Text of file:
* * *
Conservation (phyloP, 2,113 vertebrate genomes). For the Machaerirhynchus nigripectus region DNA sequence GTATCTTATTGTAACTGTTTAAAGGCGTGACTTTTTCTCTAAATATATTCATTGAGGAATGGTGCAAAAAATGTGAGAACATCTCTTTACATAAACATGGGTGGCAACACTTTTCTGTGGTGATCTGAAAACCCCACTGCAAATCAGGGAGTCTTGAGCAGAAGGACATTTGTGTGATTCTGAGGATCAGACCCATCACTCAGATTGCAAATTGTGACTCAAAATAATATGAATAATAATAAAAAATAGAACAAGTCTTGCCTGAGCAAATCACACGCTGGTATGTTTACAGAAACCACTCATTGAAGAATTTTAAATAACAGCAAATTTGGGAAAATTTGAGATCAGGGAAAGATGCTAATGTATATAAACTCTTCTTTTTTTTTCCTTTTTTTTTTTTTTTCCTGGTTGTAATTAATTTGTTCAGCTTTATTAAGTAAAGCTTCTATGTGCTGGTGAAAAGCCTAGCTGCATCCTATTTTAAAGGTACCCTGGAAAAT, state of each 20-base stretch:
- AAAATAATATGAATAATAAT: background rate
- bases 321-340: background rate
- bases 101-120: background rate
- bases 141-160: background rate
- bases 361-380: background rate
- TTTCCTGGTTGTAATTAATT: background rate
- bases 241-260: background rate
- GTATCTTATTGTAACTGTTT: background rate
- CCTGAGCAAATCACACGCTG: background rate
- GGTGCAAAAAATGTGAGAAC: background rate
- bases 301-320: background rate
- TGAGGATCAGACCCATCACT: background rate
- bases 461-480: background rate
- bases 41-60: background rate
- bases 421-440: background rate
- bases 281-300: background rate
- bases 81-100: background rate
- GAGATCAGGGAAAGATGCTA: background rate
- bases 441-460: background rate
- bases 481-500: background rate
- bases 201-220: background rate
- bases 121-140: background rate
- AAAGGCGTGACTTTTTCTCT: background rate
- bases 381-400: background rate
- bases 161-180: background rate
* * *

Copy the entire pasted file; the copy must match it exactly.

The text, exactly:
Conservation (phyloP, 2,113 vertebrate genomes). For the Machaerirhynchus nigripectus region DNA sequence GTATCTTATTGTAACTGTTTAAAGGCGTGACTTTTTCTCTAAATATATTCATTGAGGAATGGTGCAAAAAATGTGAGAACATCTCTTTACATAAACATGGGTGGCAACACTTTTCTGTGGTGATCTGAAAACCCCACTGCAAATCAGGGAGTCTTGAGCAGAAGGACATTTGTGTGATTCTGAGGATCAGACCCATCACTCAGATTGCAAATTGTGACTCAAAATAATATGAATAATAATAAAAAATAGAACAAGTCTTGCCTGAGCAAATCACACGCTGGTATGTTTACAGAAACCACTCATTGAAGAATTTTAAATAACAGCAAATTTGGGAAAATTTGAGATCAGGGAAAGATGCTAATGTATATAAACTCTTCTTTTTTTTTCCTTTTTTTTTTTTTTTCCTGGTTGTAATTAATTTGTTCAGCTTTATTAAGTAAAGCTTCTATGTGCTGGTGAAAAGCCTAGCTGCATCCTATTTTAAAGGTACCCTGGAAAAT, state of each 20-base stretch:
- AAAATAATATGAATAATAAT: background rate
- bases 321-340: background rate
- bases 101-120: background rate
- bases 141-160: background rate
- bases 361-380: background rate
- TTTCCTGGTTGTAATTAATT: background rate
- bases 241-260: background rate
- GTATCTTATTGTAACTGTTT: background rate
- CCTGAGCAAATCACACGCTG: background rate
- GGTGCAAAAAATGTGAGAAC: background rate
- bases 301-320: background rate
- TGAGGATCAGACCCATCACT: background rate
- bases 461-480: background rate
- bases 41-60: background rate
- bases 421-440: background rate
- bases 281-300: background rate
- bases 81-100: background rate
- GAGATCAGGGAAAGATGCTA: background rate
- bases 441-460: background rate
- bases 481-500: background rate
- bases 201-220: background rate
- bases 121-140: background rate
- AAAGGCGTGACTTTTTCTCT: background rate
- bases 381-400: background rate
- bases 161-180: background rate